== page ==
“Having had both John Roberts and Elena Kagan as my brilliant students in constitutional law, and having watched each of their careers unfold, I can’t help thinking that one of them, Justice Kagan, has grown into her role as a wise jurist,” Tribe told Chen in response to the Roberts-Kagan flap.
“Chief Justice Roberts has dwindled in stature as his cliches have lost their power and even their relevance,” Tribe added.
Justice Alito entered the sparring match this week, telling The Wall Street Journal: “It goes without saying that everyone is free to express disagreement with our decisions and to criticize our reasoning as they see fit. But saying or implying that the court is becoming an illegitimate institution or questioning our integrity crosses an important line.”
It was a clear swipe at Justice Kagan.
"It’s embarrassingly obvious that recent decisions rendered by the conservative supermajority hew to a certain political agenda," Bloomberg's Chen noted, asking: "where does one start? I guess Dobbs was a biggie because it destroyed almost 50 years of reproductive rights for women."
"Then," she added, "there’s the decision that crippled New York’s gun-control law and the one that severely cut back climate change regulations. And let’s not forget how the court keeps siding with religion, as if the separation of church and state is an optional part of the Constitution."
"That the Supreme Court lurched so far to the right in less than a year is breathtaking," Chen observes. "It’s like we’re suddenly transported to a country where Wayne LaPierre, Christian fundamentalists, corporate polluters, and the ghost of Phyllis Schlafly are calling the shots."
(For those looking fore even more justification of how the Supreme Court is undermining its own legitimacy, this video clip offers an additional answer.)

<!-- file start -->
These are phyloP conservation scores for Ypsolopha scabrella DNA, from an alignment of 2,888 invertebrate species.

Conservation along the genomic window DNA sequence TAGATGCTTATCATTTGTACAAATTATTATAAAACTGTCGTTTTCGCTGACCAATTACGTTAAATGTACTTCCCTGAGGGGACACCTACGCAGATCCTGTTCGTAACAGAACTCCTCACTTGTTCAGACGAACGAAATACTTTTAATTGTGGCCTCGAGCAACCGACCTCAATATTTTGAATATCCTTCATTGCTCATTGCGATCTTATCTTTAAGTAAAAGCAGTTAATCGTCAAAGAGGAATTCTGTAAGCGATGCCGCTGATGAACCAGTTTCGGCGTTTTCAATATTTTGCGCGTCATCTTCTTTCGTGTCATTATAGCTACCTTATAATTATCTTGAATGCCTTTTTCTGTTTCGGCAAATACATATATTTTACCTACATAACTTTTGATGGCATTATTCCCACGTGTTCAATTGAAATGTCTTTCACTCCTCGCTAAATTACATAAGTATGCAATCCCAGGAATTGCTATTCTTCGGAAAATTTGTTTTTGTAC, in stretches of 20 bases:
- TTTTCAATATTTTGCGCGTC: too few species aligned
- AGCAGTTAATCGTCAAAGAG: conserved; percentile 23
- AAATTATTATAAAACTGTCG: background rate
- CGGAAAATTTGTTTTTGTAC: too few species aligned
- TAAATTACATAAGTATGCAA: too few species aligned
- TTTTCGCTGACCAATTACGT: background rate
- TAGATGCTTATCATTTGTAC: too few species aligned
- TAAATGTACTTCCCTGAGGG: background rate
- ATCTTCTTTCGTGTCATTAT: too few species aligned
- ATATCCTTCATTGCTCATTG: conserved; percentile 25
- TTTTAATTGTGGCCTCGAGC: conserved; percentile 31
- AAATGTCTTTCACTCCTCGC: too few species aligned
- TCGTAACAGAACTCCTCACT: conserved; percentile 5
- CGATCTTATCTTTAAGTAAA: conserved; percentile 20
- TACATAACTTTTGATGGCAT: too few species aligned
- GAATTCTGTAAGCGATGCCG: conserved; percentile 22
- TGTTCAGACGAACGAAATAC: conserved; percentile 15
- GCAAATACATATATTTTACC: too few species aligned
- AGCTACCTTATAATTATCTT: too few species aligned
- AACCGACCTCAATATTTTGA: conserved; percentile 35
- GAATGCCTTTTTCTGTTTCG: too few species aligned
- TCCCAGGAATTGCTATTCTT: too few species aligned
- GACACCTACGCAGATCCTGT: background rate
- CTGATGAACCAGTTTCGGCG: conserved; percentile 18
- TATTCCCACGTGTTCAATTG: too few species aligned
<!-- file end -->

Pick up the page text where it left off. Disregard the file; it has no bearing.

All this turmoil, turbulence, and trouble comes days before the Court begins its new term.
"The Supreme Court will return to work on the first Monday of October, after a three-month summer break, with all the determination of a Renaissance-era explorer looking for new lands to conquer," snarked – or warned – The Nation's Elie Mystal. "Last term, the court’s conservative supermajority showed it was willing to ignore precedent (overturning Roe v. Wade), reality (issuing rulings that will lead to more gun violence and climate pollution), and facts (making up evidence in the praying-football-coach case) to arrive at its preferred judicial outcomes."
"This term, the high court will cement its grip on political life in America, overturning affirmative action and other critical protections along the way," he says.
"The conservative Supreme Court has been willing to suppress the vote or let Republican-controlled state legislatures gerrymander district maps to the point where the popular vote is all but meaningless, but so far, the court has been unwilling to throw away enough votes after the fact to change the outcome of an election. We’ll see if there’s a first time for everything."
How bad could it be?
A picture's worth a thousand words.
Warden of West Texas immigration detention center arrested in migrant’s death was previously accused of abusing detainees
Sept. 29, 2022
EL PASO — Two men shot two migrants, killing one and injuring another, earlier this week while the two victims stood along a West Texas road getting water, authorities said. One of the alleged shooters is reportedly a warden for a privately run immigration detention center.
Two brothers were arrested in connection to the shooting that occurred Tuesday on FM 1111 in Hudspeth County, approximately four miles south of Sierra Blanca, according to the Texas Department of Public Safety. They were identified as Mike Thomas Sheppard and Mark Edward Sheppard, both 60.
The San Antonio Express-News reported that Mike Sheppard was the warden of the West Texas Detention Center, run by the Louisiana-based LaSalle Corrections, a company that operates jails, prisons and immigration detention centers. Sheppard began working as a warden in 2015 at the West Texas facility, which has been the subject of several allegations of violence against immigrants, according to The Intercept.
The brothers, who were charged with manslaughter, were in a truck when they pulled over and shot at a group of migrants, according to DPS. Agents from the U.S. Border Patrol’s Sierra Blanca checkpoint were also called to help the Hudspeth County Sheriff’s Office “locate a female gunshot victim” around 9:15 p.m., a spokesperson for the federal agency said.
Hudspeth Sheriff Arvin West did not immediately return an email Thursday.
The vehicle linked to the shooting belonged to LaSalle Corrections, according to the Express-News. Border Patrol helped trace the truck and investigators discovered the vehicle was assigned to Mike Sheppard, according to the newspaper.